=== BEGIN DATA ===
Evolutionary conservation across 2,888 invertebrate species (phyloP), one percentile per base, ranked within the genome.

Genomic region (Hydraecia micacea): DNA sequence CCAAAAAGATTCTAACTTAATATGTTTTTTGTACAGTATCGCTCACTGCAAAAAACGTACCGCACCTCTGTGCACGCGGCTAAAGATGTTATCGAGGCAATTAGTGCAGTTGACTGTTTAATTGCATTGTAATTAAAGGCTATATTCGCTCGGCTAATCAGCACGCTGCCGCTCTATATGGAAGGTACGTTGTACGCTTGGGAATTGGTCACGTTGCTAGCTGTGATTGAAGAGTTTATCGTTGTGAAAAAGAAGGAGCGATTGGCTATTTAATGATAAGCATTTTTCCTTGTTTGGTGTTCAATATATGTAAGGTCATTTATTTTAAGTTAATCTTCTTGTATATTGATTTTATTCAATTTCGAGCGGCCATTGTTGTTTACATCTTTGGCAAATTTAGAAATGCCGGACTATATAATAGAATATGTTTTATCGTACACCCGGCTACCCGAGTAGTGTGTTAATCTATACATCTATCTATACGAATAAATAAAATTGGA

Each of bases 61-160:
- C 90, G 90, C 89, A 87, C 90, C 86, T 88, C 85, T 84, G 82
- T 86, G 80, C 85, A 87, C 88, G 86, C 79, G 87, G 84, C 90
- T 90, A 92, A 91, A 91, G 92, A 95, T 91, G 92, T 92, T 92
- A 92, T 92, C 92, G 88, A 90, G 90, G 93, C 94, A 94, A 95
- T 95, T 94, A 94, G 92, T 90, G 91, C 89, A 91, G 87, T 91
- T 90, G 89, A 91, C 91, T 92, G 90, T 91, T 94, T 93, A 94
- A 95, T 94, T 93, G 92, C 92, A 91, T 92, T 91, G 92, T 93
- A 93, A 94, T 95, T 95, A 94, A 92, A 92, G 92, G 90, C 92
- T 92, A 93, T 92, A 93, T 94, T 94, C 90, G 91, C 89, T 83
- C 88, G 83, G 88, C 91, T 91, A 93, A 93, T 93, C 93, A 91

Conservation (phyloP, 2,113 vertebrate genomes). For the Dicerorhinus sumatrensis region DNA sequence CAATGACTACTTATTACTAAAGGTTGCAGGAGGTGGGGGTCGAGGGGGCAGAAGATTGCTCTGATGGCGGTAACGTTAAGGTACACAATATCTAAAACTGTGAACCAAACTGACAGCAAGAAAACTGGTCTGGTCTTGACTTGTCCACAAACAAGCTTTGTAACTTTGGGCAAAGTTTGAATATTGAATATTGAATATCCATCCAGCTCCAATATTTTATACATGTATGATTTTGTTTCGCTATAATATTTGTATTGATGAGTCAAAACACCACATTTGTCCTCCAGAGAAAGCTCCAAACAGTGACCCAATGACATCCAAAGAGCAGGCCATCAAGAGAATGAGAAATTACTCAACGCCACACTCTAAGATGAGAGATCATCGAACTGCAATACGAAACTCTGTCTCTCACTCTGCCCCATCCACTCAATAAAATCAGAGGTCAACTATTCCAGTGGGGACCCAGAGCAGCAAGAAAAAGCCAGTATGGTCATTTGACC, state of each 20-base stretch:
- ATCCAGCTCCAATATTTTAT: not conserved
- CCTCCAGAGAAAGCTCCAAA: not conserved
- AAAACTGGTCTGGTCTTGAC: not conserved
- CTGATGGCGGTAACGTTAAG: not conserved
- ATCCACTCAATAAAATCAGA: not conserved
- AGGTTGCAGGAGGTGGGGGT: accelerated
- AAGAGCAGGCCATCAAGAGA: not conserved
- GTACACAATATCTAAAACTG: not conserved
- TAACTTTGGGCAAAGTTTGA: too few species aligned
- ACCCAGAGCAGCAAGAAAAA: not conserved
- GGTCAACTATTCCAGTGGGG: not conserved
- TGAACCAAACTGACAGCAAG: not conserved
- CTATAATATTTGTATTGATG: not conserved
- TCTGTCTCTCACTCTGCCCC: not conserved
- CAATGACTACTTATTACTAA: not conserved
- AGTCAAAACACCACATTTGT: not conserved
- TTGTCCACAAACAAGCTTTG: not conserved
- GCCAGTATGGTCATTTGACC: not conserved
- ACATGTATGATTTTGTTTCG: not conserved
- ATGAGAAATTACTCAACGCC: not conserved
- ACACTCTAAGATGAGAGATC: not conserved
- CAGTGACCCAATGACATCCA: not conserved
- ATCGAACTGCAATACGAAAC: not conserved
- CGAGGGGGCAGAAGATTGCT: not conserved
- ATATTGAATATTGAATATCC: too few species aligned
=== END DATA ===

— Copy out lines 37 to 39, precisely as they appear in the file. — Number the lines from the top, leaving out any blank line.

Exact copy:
- ATCGAACTGCAATACGAAAC: not conserved
- CGAGGGGGCAGAAGATTGCT: not conserved
- ATATTGAATATTGAATATCC: too few species aligned